U.S. stocks dropped on Friday, and the market suffered its worst week in two years, as fears of inflation and disappointing quarterly results from technology and energy giants spooked investors. The Dow Jones industrial average dropped by more than 650 points.
Bond yields rose and contributed to the stock market swoon after the government reported that wages grew last month at the fastest pace in eight years. The Dow had its worst decline since June 2016, while the broader Standard & Poor’s 500 index had its biggest one-day percentage drop since September 2016.
Even though Friday’s point drop was scary, the percentage decline wasn’t. At 2.5%, it wasn’t even close to the record, a 22.6% rout on Black Monday in 1987.
“We’ve enjoyed low interest rates for so long, we’re having to deal with a little bit higher rates now, so the market is trying to figure out what that could mean for inflation,” said Darrell Cronk, head of the Wells Fargo Investment Institute.
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The sharp decline in stocks last week short-circuited a robust start to the year that was spurred by strong global economic growth, solid company earnings and lingering enthusiasm for the GOP tax overhaul. Even with the pullback, the major indexes are still up more than 3 percent this year.
U.S. employers added a robust 200,000 jobs in January, slightly above market expectations for an 185,000 increase. Meanwhile wages rose sharply, suggesting employers are competing more fiercely for workers. The figures point to an economy on strong footing even in its ninth year of expansion, fueled by global economic growth and healthy consumer spending at home.
That’s good news for Main Street USA, but not for Wall Street. Some economists were predicting Friday that the central bank will raise its benchmark rate four times this year, rather than the three times most previously expected.
The market slide may have been overdue, particularly after the strong start for stocks this year where the S&P 500 had its best January in two decades. Some investors saw a potential buying opportunity.
The global economy is still strong, corporate profits and sales have been better than expected this reporting season and buyers for stocks still remain, all reasons to be optimistic about stocks, said Nate Thooft, senior portfolio manager at Manulife Asset Management.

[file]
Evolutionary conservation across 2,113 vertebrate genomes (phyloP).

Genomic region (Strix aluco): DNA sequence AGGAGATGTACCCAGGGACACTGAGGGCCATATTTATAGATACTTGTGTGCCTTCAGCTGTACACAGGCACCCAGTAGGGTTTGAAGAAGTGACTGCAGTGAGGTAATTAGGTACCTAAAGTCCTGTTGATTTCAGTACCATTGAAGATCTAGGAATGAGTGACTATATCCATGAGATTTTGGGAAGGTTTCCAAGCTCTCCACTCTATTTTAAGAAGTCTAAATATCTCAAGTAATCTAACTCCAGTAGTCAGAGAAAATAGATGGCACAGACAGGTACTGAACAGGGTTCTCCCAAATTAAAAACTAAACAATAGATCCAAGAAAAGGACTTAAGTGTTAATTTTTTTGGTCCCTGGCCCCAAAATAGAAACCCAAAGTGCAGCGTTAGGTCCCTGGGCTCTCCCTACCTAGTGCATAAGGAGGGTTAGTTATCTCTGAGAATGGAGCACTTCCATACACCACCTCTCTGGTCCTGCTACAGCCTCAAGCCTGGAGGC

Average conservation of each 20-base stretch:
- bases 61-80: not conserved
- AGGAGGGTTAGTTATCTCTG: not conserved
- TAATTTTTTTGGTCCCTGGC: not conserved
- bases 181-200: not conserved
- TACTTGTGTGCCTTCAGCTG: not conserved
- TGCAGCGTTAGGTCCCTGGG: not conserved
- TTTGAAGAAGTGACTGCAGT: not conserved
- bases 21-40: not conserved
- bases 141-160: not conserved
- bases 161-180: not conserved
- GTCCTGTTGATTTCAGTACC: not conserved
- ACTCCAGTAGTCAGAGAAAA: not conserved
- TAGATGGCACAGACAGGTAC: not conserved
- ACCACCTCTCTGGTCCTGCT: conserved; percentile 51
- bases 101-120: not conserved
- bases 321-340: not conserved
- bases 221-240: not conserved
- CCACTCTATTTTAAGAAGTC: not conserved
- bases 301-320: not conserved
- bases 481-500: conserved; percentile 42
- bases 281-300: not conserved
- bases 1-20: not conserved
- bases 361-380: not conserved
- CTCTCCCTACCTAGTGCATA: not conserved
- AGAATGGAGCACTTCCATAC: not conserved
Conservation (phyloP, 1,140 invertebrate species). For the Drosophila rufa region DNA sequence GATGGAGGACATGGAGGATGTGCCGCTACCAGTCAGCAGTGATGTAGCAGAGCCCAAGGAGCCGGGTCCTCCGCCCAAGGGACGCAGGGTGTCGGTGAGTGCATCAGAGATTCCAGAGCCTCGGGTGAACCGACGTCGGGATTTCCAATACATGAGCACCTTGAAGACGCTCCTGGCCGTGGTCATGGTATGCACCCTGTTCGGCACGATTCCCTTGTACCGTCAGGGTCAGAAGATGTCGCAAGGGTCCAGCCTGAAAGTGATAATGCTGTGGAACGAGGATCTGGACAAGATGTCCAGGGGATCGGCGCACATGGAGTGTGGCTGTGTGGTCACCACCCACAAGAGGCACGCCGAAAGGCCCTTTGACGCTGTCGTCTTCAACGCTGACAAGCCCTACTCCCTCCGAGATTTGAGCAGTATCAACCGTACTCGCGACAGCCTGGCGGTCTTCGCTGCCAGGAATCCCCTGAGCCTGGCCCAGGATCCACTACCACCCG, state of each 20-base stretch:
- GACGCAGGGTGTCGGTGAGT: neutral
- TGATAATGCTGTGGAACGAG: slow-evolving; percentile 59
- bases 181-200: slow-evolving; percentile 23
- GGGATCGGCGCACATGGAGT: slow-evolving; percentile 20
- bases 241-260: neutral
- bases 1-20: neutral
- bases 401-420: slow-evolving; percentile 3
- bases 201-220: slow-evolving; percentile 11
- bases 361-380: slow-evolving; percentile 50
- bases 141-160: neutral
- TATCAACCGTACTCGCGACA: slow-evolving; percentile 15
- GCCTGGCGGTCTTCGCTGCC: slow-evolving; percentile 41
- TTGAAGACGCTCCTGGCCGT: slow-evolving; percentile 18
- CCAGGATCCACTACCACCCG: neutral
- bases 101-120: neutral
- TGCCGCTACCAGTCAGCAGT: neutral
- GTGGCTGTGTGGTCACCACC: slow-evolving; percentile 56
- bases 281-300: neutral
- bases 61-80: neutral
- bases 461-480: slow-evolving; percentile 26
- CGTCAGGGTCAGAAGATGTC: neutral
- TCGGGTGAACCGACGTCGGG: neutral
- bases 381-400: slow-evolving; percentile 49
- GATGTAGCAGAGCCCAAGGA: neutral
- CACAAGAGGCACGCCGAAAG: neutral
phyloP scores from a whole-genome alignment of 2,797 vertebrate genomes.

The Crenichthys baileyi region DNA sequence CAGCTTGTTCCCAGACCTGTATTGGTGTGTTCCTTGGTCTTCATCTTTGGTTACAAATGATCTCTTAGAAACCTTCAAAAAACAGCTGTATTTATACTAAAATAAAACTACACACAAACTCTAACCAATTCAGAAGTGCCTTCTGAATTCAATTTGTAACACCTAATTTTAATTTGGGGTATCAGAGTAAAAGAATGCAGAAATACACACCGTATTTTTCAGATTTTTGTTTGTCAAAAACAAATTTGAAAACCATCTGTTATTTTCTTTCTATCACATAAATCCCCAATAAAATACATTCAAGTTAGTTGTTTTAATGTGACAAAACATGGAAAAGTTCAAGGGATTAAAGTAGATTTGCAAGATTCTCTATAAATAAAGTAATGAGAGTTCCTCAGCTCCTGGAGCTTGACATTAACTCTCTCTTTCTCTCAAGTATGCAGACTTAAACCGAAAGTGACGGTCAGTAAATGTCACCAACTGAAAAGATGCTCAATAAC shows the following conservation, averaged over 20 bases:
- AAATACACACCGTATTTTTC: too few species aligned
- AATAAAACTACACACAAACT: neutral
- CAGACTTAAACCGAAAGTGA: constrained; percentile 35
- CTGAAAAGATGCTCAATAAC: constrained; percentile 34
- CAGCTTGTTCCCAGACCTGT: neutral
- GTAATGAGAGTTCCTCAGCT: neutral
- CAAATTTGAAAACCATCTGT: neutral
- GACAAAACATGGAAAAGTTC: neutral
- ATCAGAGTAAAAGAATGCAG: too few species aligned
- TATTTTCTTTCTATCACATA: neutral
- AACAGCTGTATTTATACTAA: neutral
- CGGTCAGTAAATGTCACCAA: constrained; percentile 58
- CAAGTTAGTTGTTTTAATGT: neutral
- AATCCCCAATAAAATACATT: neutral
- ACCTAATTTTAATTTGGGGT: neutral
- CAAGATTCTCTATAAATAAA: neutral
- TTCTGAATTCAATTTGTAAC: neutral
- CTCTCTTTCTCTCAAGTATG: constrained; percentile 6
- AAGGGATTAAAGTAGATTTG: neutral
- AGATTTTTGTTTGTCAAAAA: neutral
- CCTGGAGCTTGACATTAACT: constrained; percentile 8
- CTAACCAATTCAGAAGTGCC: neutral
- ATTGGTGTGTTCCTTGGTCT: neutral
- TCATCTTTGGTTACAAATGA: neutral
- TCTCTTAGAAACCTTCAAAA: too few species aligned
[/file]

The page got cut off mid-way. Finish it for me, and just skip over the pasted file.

“It’s appealing, these 2 to 3 percent pullbacks,” said Thooft, who had been trimming some of his stock holdings after the market’s big January gains. “We look at this and say, ‘Maybe it’s your first day to buy a little bit.’”
The stock market isn’t crashing — not yet, anyway. this point, it’s a minor market correction, not a crash. Investors are just not used to seeing corrections lately.
Here are some things to watch today when the market opens:
DON’T FREAK OUT: Some people will panic on Monday and begin selling their stocks. Economists remain bullish on growth in the market and investors say people should not overcorrect because of what happen on Friday. A correction has been predicted for months.
RALLIES START SOON: Market bottoms and the starts of rallies are often within days of each other. Investors Daily reported that 2015 was a prime example. Aug. 24 was the worst day (of the summer downturn). The market lost 4% that day alone. But Aug. 26 was one of the best days. Even if you managed to get out before the 24th, chances are you didn’t get back in for the 26th.” The price of guessing wrong is that your returns suffer compared with how you would have done if you had simply hung tough. Six of the 10 single best days in the market between Jan. 2, 1996, and Dec. 31, 2015, occurred within two weeks of the worst days, according to J.P. Morgan.
CONSIDER GETTING BACK IN: If the dip continues this week, experts suggest putting money back into the market but be selective. Now is not the time to put all your “eggs in the basket.” Consider the long run.
WATCH THE BOND MARKET: The stock market sell-off was tied to a sell-off in bonds, and bond strategists were reluctant to call a direction for interest rates in the week ahead, after the unusual volatility of the past week. Last week, data showing wage growth for hourly workers rose at the fastest pace since 2009 caused a selloff in bonds, pushing the yield on the 10-year Treasury above 2.85%, its highest level in four years. If the climb continues and tops 3%, that could cause more market angst. Higher borrowing costs tend to slow economic activity.
FED CHAIRMAN SWEARING IN: Jerome Powell is sworn in as Fed chair today. Investors said the market is adjusting to the idea that the Fed could have to raise interest rates more than the three times it forecast for this year. There are a number of Fed speakers in the coming week, and they may have comments about inflation but the markets are mostly looking forward to the Fed forecasts after its March meeting and Powell’s comments at his first press briefing after that meeting.
The Associated Press contributed to this story.